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InfoQ Homepage News Uber’s Journey to Modernizing Big Data Infrastructure with Google Cloud Platform

Uber’s Journey to Modernizing Big Data Infrastructure with Google Cloud Platform

In a recent post on its official engineering blog, Uber, disclosed its strategy to migrate the batch data analytics and machine learning (ML) training stack to Google Cloud Platform (GCP). Uber, runs one of the largest Hadoop installations in the world, managing over an exabyte of data across tens of thousands of servers in each of its two regions. The open-source data ecosystem, particularly Hadoop, has been the cornerstone of the data platform.

The strategic migration plan consists of two steps: Initial migration and leveraging Cloud-Native Services. Uber's initial strategy involves leveraging GCP’s object store for data lake storage while migrating the rest of their data stack to GCP’s Infrastructure as a Service (IaaS). This approach allows for a swift migration with minimal disruption to the existing jobs and pipelines, as they can replicate the exact versions of their on-premises software stack, engines, and security model on IaaS. Following this phase, the Uber engineering team plans to gradually adopt GCP’s Platform as a Service (PaaS) offerings, such as Dataproc and BigQuery, to harness the elasticity and performance benefits of cloud-native services fully.


Scope of migration (source: Uber's blog)

Once the initial migration is complete, the team will focus on integrating cloud-native services to maximize the data infrastructure’s performance and scalability. This phased approach ensures that Uber users, from dashboard owners to ML practitioners, experience a seamless transition without altering their existing workflows or services.

To ensure a smooth and efficient migration, the Uber team have established several guiding principles:

  1. Minimize use disruption by moving the majority of the batch data stack onto cloud IaaS as-is; they aim to shield their users from any changes to their artifacts or services. Using well-known abstractions and open standards, they strive to make the migration as transparent as possible.
  2. They will rely on a cloud storage connector that implements the Hadoop FileSystem interface to Google Cloud Storage, ensuring HDFS compatibility. By standardizing their Apache Hadoop HDFS clients, we will abstract the specifics of the on-premise HDFS implementation, allowing seamless integration with GCP’s storage layer.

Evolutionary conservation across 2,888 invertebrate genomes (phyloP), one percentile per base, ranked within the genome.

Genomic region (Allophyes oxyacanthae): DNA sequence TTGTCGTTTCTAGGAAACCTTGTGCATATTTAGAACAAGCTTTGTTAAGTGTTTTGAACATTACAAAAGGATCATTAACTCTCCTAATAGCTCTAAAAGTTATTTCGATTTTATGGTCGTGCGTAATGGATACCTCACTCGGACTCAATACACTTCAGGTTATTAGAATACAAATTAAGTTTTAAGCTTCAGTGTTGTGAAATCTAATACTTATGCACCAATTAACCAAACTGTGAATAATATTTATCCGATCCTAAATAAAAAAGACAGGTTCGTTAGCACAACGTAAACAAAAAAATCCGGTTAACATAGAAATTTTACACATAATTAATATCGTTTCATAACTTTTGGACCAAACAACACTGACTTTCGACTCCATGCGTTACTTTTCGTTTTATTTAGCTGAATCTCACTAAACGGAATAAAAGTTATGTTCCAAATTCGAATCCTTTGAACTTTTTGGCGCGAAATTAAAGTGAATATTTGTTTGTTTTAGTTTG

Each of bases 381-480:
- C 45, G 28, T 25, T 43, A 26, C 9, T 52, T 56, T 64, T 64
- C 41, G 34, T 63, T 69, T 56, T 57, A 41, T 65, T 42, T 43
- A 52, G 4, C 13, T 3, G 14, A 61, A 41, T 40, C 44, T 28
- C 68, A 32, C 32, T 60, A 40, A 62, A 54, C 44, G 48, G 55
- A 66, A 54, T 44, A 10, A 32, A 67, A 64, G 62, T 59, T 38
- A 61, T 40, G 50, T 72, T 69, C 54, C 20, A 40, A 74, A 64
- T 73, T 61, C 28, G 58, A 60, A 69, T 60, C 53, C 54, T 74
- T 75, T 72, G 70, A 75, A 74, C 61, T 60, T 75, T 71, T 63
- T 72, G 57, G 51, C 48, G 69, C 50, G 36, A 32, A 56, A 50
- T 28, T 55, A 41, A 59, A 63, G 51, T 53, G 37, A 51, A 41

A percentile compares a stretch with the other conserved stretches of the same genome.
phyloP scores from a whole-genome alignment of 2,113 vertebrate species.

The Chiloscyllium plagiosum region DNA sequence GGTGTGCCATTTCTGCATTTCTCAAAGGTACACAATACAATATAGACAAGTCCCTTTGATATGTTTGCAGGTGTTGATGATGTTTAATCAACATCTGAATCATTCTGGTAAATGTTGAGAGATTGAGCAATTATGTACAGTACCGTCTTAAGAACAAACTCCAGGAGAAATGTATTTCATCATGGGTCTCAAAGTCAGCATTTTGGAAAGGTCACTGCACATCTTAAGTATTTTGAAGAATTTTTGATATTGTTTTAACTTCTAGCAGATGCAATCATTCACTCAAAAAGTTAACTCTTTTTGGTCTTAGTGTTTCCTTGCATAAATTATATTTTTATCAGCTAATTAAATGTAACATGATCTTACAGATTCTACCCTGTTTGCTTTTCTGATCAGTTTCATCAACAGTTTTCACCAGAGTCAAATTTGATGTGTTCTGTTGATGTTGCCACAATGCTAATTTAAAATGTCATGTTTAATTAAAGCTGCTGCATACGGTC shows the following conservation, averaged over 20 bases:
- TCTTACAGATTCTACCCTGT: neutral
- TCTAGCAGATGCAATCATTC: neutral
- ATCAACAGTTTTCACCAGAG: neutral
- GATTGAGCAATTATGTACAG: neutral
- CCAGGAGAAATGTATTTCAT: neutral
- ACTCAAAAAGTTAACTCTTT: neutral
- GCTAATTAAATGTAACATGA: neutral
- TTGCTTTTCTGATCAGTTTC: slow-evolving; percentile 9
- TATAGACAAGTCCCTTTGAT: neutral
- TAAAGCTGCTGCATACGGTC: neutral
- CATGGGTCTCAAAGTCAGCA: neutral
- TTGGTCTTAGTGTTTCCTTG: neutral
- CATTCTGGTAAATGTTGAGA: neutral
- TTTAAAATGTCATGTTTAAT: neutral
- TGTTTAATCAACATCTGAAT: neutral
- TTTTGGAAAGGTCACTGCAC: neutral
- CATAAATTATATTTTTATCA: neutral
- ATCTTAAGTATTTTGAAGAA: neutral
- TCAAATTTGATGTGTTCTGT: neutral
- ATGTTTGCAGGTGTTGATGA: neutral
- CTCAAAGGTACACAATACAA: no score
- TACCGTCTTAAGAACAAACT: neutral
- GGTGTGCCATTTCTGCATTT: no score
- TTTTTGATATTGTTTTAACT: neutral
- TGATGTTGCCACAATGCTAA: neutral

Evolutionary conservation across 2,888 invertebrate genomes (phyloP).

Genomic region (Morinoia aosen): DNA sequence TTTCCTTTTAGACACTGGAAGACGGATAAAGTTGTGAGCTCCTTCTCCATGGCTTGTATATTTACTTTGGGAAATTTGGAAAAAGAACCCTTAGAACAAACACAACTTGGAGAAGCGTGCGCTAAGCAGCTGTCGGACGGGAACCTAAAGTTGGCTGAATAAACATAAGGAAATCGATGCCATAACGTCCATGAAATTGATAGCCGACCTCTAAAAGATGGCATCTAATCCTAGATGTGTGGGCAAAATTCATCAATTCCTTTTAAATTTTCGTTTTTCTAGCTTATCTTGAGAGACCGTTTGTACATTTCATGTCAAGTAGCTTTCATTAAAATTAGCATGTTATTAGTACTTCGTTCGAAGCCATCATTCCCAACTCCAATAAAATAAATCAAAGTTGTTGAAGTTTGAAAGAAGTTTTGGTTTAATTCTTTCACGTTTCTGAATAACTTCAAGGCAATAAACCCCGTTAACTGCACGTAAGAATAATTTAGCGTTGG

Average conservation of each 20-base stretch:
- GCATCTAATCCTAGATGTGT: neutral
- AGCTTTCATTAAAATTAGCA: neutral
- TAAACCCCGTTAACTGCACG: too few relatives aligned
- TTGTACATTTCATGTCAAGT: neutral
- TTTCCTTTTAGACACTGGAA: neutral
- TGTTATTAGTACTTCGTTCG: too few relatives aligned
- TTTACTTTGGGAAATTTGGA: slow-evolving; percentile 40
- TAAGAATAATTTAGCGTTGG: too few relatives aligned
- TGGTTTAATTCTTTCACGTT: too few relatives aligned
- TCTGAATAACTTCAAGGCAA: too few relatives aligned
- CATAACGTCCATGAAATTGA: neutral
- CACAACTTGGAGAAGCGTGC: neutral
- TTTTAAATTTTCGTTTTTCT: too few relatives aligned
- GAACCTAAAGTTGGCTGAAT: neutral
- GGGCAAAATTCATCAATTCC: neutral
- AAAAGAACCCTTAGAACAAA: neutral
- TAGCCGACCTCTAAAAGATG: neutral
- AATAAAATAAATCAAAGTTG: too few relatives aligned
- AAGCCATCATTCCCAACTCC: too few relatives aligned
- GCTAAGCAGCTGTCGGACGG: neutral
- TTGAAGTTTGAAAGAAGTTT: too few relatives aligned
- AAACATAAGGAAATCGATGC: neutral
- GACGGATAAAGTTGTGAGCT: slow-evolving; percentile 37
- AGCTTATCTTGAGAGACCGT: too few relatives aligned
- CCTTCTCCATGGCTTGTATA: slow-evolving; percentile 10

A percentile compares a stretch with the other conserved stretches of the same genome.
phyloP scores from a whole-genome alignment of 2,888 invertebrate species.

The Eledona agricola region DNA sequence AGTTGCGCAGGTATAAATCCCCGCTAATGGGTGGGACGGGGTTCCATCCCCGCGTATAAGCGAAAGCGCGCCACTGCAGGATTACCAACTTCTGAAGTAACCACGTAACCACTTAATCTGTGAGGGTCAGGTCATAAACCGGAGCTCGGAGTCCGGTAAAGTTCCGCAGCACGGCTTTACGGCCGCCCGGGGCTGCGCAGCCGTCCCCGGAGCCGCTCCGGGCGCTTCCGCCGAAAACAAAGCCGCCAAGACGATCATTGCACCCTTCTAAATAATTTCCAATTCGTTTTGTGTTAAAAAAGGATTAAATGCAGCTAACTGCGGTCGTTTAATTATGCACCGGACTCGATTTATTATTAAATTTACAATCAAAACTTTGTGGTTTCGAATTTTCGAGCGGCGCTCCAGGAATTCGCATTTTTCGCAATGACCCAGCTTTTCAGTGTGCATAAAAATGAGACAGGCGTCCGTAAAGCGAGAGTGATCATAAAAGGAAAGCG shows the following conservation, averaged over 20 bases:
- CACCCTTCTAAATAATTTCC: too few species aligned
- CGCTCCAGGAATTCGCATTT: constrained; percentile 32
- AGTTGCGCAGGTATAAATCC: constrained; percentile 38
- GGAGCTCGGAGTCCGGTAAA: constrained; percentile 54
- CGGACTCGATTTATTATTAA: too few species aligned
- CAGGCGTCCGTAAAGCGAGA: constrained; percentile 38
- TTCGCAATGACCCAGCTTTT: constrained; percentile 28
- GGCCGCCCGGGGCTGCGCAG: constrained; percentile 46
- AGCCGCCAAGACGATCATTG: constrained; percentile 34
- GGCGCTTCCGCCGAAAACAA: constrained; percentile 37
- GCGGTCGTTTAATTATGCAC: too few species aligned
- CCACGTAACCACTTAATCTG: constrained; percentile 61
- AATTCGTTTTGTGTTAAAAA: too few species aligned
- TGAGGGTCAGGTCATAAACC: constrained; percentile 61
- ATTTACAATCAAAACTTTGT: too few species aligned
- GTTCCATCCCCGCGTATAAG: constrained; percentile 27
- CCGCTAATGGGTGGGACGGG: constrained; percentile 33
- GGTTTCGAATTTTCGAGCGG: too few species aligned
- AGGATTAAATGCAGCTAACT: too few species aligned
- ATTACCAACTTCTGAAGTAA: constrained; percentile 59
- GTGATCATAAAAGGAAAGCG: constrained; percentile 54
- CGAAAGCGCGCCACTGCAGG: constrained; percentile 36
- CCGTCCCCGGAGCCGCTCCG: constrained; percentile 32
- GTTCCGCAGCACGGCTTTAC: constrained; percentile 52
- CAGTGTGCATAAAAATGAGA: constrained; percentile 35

3. The Uber team has developed data access proxies for Presto, Spark, and Hive that abstract the underlying physical compute clusters. These proxies will support the selective routing of test traffic to cloud-based clusters during the testing phase and fully route queries and jobs to the cloud stack during the full migration.
  4. Utilizing Uber’s cloud-agnostic infrastructure. Uber existing container environment, computing platform, and deployment tools are built to be agnostic between cloud and on-premises. These platforms will enable to easily expand their batch data ecosystem microservices onto the cloud IaaS.
  5. The team will build and enhance existing data management services to support selected and approved cloud services, ensuring robust data governance. The company aims to maintain the same levels of authorized access and security as on-premises, while supporting seamless user authentication against the object store data lake and other cloud services.
Pre and post-migration Uber's batch data stack (source: Uber's blog)

The Uber team focuses on bucket mapping and cloud resource layout for migration. Mapping HDFS files and directories to cloud objects in one or more buckets is critical. They need to apply IAM policies at varying levels of granularity, considering constraints on buckets and objects such as read/write throughput and IOPS throttling. The team aims to develop a mapping algorithm that satisfies these constraints and organizes data resources in an organization-centric hierarchical manner, improving data administration and management.

Security Integration is another workstream; adapting our existing Kerberos-based tokens and Hadoop Delegation tokens for cloud PaaS, particularly Google Cloud Storage (GCS), is essential. This workstream aims to support seamless user, group, and service account authentication and authorization, maintaining consistent access levels as on-premises.

The team also focuses on data replication. HiveSync, the permissions-aware bidirectional data replication service, allows Uber to operate in active-active mode. It extends HiveSync’s capabilities to replicate the on-premise data lake’s data to the cloud-based data lake and corresponding Hive Metastore. This includes an initial bulk migration and ongoing incremental updates until the cloud-based stack becomes the primary.

The last workstream is providing new YARN and Presto clusters on GCP Iaas. Uber data access proxies will route query and job traffic to these cloud-based clusters during the migration, ensuring a smooth transition.

Uber's big data migration to Google Cloud anticipates challenges like performance differences in storage and unforeseen issues due to its legacy system. The team plans to address these by leveraging open-source tools, utilizing cloud elasticity for cost management, migrating non-core uses to dedicated storage, and proactively testing integrations and deprecating outdated practices.

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